Thriller: why do our brains allow us to enjoy being scared? | Dean Burnett

By: Dean Burnett | Thriller: why do our brains allow us to enjoy being scared? | Dean Burnett | Neuroscience | The Guardian

Halloween is a time when we celebrate horror, People enjoy being scared, even though they technically shouldn’t. It’s because our brains are confusing …

If you were to be presented with a scene of unimaginable gore, where several of your fellow-humans were being hacked to death and their entrails and vital fluids scattered liberally around the room, your immediate reaction would presumably be to run away from this horror, and try to find safety (assuming you weren’t busy vomiting). It would be a bit weird, alarming even, if you were to offer to pay to watch this scenario, possibly while eating popcorn or nachos (which may also lead to vomiting if taken to excess).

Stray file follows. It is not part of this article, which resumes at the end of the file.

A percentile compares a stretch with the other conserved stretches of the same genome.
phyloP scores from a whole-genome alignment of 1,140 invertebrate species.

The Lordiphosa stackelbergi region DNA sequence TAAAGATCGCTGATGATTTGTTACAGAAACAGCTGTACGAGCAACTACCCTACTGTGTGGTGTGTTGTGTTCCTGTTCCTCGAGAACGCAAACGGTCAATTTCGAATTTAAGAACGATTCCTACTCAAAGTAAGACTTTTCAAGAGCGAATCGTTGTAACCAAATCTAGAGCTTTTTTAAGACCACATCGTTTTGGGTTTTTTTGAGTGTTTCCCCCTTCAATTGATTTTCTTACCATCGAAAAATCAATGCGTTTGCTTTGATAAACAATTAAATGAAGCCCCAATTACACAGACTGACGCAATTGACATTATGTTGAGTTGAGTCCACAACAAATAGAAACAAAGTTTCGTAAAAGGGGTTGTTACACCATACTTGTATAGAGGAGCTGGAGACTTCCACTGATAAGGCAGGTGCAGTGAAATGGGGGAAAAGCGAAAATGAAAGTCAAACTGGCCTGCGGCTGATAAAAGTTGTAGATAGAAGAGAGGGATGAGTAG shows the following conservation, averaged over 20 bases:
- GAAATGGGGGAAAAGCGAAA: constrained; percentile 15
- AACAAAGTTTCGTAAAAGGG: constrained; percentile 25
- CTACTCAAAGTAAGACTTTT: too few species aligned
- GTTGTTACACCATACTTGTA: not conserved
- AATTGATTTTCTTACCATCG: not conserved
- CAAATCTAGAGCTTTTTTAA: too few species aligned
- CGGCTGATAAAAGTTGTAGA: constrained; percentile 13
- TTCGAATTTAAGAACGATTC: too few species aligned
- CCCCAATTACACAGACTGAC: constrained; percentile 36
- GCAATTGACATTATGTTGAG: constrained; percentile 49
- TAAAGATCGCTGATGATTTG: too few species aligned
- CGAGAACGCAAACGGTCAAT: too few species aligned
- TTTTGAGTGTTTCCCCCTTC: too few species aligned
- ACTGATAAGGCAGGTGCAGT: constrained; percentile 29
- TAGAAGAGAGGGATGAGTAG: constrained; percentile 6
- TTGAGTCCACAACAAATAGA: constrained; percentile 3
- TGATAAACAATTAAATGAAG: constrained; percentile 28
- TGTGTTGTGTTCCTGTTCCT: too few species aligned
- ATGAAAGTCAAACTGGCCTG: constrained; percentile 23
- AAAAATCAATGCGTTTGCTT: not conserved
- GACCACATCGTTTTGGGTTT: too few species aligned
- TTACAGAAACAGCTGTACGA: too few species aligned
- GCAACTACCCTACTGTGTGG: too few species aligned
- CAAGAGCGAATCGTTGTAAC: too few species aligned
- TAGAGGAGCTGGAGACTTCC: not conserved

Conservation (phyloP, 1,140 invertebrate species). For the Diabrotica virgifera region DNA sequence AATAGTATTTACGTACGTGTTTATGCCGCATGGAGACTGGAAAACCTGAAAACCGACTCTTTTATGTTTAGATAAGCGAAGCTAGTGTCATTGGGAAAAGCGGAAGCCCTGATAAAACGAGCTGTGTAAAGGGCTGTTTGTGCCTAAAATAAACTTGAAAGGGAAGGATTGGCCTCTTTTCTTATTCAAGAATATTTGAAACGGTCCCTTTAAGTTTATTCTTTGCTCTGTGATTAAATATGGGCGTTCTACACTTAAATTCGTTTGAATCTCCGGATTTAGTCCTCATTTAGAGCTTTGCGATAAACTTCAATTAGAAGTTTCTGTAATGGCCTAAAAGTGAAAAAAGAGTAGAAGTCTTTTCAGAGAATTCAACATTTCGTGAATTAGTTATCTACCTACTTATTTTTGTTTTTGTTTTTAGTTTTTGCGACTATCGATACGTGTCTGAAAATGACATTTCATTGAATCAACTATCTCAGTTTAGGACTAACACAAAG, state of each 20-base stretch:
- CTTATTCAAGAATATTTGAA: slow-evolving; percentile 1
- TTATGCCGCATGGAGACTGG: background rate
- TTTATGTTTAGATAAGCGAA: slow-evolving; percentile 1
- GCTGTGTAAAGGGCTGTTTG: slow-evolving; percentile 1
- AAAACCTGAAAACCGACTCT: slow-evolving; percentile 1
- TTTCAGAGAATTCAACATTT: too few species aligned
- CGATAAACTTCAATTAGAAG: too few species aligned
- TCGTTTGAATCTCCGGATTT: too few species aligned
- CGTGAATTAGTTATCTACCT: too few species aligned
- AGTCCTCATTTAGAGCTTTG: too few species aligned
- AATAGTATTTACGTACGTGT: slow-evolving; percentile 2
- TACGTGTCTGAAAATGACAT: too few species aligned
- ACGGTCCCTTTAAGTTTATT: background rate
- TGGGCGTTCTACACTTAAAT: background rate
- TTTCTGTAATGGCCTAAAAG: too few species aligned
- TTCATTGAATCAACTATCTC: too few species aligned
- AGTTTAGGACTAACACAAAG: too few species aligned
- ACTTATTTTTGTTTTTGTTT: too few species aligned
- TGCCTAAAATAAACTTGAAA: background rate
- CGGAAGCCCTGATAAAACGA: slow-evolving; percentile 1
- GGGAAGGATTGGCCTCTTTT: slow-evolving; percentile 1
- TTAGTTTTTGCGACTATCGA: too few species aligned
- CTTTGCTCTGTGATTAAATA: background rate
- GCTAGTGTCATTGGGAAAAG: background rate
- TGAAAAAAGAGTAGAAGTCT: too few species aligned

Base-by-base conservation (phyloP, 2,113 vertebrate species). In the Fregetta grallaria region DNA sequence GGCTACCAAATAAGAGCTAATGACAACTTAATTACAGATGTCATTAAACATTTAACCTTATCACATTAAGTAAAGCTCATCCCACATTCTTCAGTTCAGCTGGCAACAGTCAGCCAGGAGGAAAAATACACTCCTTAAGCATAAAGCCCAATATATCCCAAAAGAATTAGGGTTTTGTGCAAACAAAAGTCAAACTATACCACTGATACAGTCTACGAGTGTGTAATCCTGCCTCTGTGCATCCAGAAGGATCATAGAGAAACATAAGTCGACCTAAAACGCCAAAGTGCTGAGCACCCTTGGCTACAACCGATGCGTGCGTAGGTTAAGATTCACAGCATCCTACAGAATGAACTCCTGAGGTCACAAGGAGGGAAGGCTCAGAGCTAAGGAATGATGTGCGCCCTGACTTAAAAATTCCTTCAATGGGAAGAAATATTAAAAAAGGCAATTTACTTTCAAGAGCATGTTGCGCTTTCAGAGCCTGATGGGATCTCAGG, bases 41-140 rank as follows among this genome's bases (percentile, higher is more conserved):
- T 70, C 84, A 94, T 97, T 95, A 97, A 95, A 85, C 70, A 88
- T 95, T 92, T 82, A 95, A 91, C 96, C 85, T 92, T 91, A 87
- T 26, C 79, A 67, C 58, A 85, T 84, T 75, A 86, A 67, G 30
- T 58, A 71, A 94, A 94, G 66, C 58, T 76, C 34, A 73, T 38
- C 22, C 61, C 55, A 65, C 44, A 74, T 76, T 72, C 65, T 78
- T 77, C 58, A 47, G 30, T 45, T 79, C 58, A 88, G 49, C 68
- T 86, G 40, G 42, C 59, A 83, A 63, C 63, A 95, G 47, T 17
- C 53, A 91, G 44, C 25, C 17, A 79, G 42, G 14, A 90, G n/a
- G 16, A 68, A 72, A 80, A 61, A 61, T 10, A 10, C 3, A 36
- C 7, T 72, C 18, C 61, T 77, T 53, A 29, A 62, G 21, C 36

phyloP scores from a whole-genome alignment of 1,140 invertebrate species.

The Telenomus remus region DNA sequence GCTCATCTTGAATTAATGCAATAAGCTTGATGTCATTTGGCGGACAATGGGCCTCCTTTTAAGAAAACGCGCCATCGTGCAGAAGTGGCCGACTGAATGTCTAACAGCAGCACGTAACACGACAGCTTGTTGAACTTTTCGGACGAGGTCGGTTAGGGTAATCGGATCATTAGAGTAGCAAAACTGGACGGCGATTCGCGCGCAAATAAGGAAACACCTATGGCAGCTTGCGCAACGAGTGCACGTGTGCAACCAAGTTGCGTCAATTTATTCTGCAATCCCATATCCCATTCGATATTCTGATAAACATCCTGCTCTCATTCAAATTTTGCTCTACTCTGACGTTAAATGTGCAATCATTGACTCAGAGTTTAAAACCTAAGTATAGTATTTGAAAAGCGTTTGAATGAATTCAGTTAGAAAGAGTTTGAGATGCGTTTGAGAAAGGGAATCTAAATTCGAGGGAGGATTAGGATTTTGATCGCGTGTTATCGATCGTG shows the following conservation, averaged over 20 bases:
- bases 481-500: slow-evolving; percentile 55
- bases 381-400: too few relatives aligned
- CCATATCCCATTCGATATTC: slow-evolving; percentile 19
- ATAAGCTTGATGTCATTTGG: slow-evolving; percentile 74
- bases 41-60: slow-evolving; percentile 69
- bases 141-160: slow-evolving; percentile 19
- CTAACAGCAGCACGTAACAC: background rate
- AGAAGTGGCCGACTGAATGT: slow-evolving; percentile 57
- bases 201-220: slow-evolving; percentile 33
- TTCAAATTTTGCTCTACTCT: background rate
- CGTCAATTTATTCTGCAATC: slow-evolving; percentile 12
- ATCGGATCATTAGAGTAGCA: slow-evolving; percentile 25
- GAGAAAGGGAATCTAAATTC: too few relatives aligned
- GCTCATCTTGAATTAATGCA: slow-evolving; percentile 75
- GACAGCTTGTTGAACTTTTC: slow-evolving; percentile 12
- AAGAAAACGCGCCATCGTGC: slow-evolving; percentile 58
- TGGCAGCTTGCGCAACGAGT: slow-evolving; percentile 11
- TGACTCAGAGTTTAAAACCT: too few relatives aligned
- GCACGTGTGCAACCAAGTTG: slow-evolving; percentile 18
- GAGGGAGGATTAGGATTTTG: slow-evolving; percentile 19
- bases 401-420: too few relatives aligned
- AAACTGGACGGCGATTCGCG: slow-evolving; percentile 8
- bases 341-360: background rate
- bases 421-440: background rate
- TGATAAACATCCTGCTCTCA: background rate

And yet, countless people technically do exactly that. The Saw franchise alone has grossed close to a billion dollars at the box office, and that’s just one series of horror films, just at the cinema. There are far more options and formats out there, all dedicated to presenting people with scenes of intense gore and/or fear. And people lap it up (not literally, that would be awful). The point is, there’s clearly a huge market for things which should logically scare or repulse us.

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